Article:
Big crowds at Science Night in Birkenfield
Birkenfield More visitors than previous years at the UCB event.
The Birkenfield Environmental Campus (UCB) was delighted to receive nearly 200 registrations for Science Night. “We have more visitors this time than in previous years. 200 registrations is a lot for an event of this type,” explains Kristen Goertz, Head of Press and Public Relations on campus. “For this event, professors who participate in a research class are asked to submit their latest findings,” Görtz explains. Clock themes appear automatically.
Professor Peter Fischer-Stabile began the lecture series with his presentation on the representation of dynamic environmental processes in the form of graphs, maps and animations. Using various examples such as heavy rainfall in Arthal 2021 or the development of erosion in the Saar Ring, show how the landscape changes depending on space and time.
This was followed by Professor Dirk Lauer, who discussed the new property tax. Compare the different models from state to state and predict how they will affect the city’s landscape in the future: One conceivable scenario is that cities are being built more densely.
Professor Gregor Hogers concluded by showing that if solar and wind energy is to be used primarily in Germany in 2050, hydrogen must be used as an alternative energy source for these weather-dependent systems. He previously described some hydrogen production processes and their potential applications as an opportunity for a more sustainable energy supply.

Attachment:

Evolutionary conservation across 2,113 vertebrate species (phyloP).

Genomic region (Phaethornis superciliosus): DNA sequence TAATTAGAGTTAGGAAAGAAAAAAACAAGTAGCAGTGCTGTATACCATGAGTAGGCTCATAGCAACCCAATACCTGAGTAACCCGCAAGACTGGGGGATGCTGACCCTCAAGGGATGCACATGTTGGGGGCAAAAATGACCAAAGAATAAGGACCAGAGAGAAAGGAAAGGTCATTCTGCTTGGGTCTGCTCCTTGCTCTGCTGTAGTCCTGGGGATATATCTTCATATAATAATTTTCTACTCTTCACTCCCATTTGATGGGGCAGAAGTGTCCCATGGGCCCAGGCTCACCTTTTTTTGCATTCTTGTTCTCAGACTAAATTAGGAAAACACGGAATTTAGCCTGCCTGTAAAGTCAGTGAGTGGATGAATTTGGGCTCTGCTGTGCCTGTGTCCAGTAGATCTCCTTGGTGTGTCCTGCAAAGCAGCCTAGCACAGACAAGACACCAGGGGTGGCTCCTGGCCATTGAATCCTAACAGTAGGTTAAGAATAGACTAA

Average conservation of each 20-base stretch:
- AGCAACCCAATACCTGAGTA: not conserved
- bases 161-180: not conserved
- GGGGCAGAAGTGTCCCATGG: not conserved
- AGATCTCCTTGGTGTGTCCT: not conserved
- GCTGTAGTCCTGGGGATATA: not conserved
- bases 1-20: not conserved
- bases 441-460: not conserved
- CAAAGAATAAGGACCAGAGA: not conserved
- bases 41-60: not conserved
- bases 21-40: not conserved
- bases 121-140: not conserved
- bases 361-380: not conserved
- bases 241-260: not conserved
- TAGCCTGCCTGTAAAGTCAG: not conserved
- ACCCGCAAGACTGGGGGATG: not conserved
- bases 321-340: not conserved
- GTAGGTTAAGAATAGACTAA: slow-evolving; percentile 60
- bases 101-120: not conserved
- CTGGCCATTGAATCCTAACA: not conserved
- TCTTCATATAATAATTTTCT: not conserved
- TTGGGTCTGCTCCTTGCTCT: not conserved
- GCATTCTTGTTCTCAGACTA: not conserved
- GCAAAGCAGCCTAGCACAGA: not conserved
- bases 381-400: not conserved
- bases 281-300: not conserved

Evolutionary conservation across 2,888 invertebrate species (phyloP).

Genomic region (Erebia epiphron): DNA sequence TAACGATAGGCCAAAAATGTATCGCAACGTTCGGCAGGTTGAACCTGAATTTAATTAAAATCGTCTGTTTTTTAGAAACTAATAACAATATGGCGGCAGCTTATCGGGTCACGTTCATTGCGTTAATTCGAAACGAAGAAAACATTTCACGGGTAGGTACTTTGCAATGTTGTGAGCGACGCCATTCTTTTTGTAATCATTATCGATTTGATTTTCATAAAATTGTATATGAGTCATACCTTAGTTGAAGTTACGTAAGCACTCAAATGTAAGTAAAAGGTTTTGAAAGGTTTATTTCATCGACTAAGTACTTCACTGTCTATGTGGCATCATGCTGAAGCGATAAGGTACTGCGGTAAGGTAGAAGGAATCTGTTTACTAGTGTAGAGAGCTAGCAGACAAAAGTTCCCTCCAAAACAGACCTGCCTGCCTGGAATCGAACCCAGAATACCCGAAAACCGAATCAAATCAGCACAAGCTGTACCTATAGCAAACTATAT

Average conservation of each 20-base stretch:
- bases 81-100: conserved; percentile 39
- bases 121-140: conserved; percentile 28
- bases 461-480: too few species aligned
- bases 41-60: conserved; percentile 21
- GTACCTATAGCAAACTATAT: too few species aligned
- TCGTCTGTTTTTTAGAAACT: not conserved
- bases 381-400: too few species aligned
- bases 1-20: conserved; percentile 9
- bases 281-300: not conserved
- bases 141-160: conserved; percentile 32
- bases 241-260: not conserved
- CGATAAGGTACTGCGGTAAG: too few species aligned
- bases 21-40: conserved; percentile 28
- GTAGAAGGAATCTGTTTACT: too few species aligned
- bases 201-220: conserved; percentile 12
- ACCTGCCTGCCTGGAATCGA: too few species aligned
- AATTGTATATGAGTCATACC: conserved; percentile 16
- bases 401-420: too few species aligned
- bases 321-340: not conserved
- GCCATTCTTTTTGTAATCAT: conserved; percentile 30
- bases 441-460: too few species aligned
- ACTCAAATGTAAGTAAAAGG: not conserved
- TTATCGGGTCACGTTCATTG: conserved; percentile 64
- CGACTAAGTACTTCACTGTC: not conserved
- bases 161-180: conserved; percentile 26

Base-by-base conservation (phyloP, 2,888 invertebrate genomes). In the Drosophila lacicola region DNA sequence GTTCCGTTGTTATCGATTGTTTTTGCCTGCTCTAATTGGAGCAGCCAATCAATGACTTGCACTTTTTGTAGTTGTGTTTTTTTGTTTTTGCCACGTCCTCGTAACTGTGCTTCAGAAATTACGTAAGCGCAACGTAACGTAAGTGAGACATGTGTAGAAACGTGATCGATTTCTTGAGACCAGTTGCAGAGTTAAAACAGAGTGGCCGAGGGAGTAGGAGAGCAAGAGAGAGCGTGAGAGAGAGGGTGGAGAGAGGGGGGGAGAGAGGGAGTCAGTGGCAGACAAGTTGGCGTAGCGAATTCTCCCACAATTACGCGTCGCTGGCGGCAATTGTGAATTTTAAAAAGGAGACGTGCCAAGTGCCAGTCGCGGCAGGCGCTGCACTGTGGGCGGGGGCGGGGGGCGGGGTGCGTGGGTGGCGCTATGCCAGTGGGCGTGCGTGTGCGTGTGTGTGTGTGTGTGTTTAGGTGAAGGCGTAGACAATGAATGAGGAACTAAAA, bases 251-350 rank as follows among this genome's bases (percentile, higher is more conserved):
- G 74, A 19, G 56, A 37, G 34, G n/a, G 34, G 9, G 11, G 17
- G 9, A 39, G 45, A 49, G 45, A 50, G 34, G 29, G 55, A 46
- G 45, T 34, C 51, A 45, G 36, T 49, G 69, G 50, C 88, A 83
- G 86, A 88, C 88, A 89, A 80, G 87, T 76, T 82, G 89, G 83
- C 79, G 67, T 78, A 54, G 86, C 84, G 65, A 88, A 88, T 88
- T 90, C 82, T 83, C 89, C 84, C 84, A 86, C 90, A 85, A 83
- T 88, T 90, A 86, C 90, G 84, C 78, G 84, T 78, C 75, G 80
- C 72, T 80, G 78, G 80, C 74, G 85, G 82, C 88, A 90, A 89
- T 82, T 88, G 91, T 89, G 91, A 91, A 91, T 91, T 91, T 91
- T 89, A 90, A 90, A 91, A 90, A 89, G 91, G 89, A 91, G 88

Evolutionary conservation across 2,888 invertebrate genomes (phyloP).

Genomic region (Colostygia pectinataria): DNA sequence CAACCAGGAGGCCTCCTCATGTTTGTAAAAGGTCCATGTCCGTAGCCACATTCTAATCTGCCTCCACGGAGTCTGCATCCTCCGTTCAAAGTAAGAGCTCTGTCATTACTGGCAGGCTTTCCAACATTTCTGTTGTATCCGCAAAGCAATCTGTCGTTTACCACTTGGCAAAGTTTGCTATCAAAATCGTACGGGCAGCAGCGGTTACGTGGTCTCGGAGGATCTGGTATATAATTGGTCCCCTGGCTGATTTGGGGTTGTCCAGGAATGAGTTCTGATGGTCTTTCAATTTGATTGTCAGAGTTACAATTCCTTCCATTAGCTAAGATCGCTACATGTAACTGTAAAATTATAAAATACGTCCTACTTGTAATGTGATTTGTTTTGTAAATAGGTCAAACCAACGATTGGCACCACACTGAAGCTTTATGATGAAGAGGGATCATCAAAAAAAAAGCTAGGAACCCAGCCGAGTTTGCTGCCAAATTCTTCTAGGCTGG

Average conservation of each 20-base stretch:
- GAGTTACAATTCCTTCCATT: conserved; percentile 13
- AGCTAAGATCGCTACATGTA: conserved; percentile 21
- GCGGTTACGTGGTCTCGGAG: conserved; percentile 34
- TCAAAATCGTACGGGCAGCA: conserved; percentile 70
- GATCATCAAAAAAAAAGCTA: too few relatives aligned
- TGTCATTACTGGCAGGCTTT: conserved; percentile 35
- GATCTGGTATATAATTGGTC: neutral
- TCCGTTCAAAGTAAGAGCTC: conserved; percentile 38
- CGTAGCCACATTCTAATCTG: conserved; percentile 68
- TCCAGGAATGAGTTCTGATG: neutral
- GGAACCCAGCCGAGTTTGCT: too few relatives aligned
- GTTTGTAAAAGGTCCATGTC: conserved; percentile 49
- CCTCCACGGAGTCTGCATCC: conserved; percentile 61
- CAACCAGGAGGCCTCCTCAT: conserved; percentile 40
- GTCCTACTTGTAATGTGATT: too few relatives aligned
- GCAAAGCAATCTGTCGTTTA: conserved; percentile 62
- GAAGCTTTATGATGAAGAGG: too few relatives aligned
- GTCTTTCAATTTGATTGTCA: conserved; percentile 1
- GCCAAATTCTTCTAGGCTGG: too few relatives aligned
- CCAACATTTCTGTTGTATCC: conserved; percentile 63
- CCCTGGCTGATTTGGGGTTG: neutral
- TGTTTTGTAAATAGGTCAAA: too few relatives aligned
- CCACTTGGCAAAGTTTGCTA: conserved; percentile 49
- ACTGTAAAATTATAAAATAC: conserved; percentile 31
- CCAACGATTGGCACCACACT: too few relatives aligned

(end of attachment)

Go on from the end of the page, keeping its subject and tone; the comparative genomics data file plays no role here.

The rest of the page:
In the evening’s final presentation, Professor Tilmann Kozak addressed the topic of supply security in Germany, which is now based on new legal grounds due to the lack of gas supplies from Russia. According to the law, operators of power supply networks are responsible for providing their customers with adequate supplies. However, in emergency situations, preference may be given to some clients, such as healthcare facilities.
Some visitors missed the live exchange. High school graduate Julian Kesler, for example, would have liked to have a personal interview with a professor afterward, but that didn’t happen. “I liked the lectures themselves, mainly because they were pleasantly short. However, I did not understand some of the topics and had more questions.” Luca Hartkorn was interested in sustainable transformation and hoped for a scientific dispute. The student notes: “Unfortunately, I didn’t get enough exchange in the large group,” he added, “but I think it would be nice if the researchers were given a stage to present their results that evening. I will attend the event again.”
“Alcohol buff. Troublemaker. Introvert. Student. Social media lover. Web ninja. Bacon fan. Reader.”